According to a paper published in the June 4 issue of JAMA, patients with advanced colon cancer who receive chemotherapy and who have a family history of colorectal cancer have a significantly lower likelihood of cancer recurrence and death. Jennifer A. Chan, M.D., M.P.H., (Dana-Farber Cancer Institute, Boston) and colleagues also note that the risk is reduced further in patients who have more first-degree relatives who have been affected by the disease.

In providing background information, the authors note that, “Approximately 16 percent to 20 percent of patients with colorectal cancer have a first-degree relative with colorectal cancer. Beyond rare but highly penetrant hereditary colorectal cancer syndromes, numerous studies have demonstrated that a history of colorectal cancer in a first-degree relative increases the risk of developing the disease by approximately 2-fold. However, the influence of family history on cancer recurrence and survival among patients with established colon cancer remains uncertain.”

The results of this study come from an examination of 1,087 patients with stage III colon cancer who were receiving supplemental chemotherapy. Researchers used information provided by the patients to analyze the link between family history of colorectal cancer and recurrence and survival. The participants also provided follow-up data until March 2007 for cancer recurrence and death, with a median follow-up time of 5.6 years.

The analysis revealed that 195 of the 1,087 patients (17.9%) had one or more first-degree relatives with colorectal cancer. Statistical models indicated that a family history of the disease was associated with a significant reduction in the risk of cancer recurrence or death. Specifically, those with a family history had a 28% lower risk for cancer recurrence or death compared to patients who lacked a family history. Cancer recurrence or death occurred in 57 of 195 patients (29%) with a family history of colorectal cancer and 343 of 892 patients (38%) without a family history. Patients with a family history also had a 26% reduction in risk of cancer recurrence alone and a 25% reduction in risk of death alone compared to those without a history.

Chan and colleagues also found that patients who had more affected family members seemed to have an increased benefit associated with family history. Having two more affected relatives decreased the risk for cancer recurrence or death by 51% compared with participants without a family history of colorectal cancer.

“Beyond rare, well-characterized hereditary colorectal cancer syndromes, our data support the hypothesis that a relatively common though less penetrant genetic predisposition may not only influence colorectal cancer risk but also patient survival. This finding may reflect a distinct underlying molecular and pathogenic mechanism in cancers that develop in the setting of a common (i.e., sporadic) family history,” the authors conclude. “Further studies are needed to more fully elucidate potential mechanisms by which a common family history may influence the outcome for patients with colorectal cancer.”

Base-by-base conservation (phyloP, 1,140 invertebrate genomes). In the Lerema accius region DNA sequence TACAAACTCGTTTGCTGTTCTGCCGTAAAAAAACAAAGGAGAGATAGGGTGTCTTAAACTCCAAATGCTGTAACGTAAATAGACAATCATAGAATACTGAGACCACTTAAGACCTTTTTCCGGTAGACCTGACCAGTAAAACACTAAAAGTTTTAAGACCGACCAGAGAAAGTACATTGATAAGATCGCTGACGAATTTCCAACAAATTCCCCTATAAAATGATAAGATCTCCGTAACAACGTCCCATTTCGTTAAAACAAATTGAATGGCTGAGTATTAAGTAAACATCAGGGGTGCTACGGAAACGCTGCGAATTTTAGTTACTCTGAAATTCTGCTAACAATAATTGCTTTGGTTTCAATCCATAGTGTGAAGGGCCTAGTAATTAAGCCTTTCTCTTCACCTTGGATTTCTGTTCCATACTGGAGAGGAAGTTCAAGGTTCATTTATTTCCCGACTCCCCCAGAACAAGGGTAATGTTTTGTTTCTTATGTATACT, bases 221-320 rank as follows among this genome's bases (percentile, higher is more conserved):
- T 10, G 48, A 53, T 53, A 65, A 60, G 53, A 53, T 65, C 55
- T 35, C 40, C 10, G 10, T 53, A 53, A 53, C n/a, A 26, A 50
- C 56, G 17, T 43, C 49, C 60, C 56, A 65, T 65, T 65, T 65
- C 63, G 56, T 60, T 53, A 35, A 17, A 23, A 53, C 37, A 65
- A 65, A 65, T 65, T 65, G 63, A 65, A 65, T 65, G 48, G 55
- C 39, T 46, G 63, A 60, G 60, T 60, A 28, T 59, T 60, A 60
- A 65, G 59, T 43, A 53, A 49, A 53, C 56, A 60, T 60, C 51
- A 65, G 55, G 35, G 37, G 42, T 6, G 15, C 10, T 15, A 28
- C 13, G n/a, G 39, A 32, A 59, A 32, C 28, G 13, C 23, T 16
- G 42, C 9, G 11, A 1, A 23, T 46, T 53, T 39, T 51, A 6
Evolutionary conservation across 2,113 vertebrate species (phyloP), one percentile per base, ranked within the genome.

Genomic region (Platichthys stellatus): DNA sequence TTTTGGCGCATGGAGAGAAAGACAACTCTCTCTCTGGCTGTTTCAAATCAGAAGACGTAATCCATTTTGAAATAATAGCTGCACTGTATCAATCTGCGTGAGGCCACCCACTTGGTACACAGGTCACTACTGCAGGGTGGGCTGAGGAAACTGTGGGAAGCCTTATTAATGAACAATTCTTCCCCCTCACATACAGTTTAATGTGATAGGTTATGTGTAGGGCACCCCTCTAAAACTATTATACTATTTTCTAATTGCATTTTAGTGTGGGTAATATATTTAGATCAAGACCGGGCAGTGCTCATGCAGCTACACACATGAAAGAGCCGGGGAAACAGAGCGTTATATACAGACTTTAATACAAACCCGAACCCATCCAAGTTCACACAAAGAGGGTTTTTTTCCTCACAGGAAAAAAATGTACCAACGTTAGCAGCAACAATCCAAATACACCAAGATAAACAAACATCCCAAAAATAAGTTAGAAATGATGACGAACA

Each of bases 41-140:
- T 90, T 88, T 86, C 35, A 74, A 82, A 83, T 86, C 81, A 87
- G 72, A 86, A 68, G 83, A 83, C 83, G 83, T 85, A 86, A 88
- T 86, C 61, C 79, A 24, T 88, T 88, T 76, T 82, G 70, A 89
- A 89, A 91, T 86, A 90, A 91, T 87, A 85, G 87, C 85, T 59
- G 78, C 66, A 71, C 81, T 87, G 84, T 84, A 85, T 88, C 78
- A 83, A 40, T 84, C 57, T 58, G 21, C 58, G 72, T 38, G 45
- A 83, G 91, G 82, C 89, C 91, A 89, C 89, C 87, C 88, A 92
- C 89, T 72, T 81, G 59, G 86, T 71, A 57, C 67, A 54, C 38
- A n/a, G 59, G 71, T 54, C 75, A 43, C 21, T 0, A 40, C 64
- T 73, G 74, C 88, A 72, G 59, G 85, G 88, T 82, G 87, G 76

An accompanying editorial, written by Boris Pasche, M.D., Ph.D. (Northwestern University Feinberg School of Medicine, Chicago, and Contributing Editor, JAMA), calls for additional validation of these striking findings:

“If these intriguing findings are validated in other studies, family history may well become a new prognostic factor in colorectal cancer. Should this be the case, genome-wide association studies and tumor gene expression profiling studies will be warranted to identify germline and tumor-specific genetic features associated with a family history of colorectal cancer and favorable outcome following adjuvant chemotherapy.”

“Over the past 2 decades, some of the first major molecular genetics inroads were achieved through careful study of patients with a strong family history of colorectal cancer. The study by Chan et al suggests that family history of colorectal cancer will lead to the identification of novel genetic features predictive of response to chemotherapy. Familial colorectal cancer may therefore confirm its role as a genetics treasure trove for medical discovery,” concludes Dr. Pasche.

Association of Family History With Cancer Recurrence and Survival Among Patients With Stage III Colon Cancer
Jennifer A. Chan; Jeffrey A. Meyerhardt; Donna Niedzwiecki; Donna Hollis; Leonard B. Saltz; Robert J. Mayer; James Thomas; Paul Schaefer; Renaud Whittom; Alexander Hantel; Richard M. Goldberg; Robert S. Warren; Monica Bertagnolli; Charles S. Fuchs
JAMA (2008). 299[21]:2515-2523.
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Written by: Peter M Crosta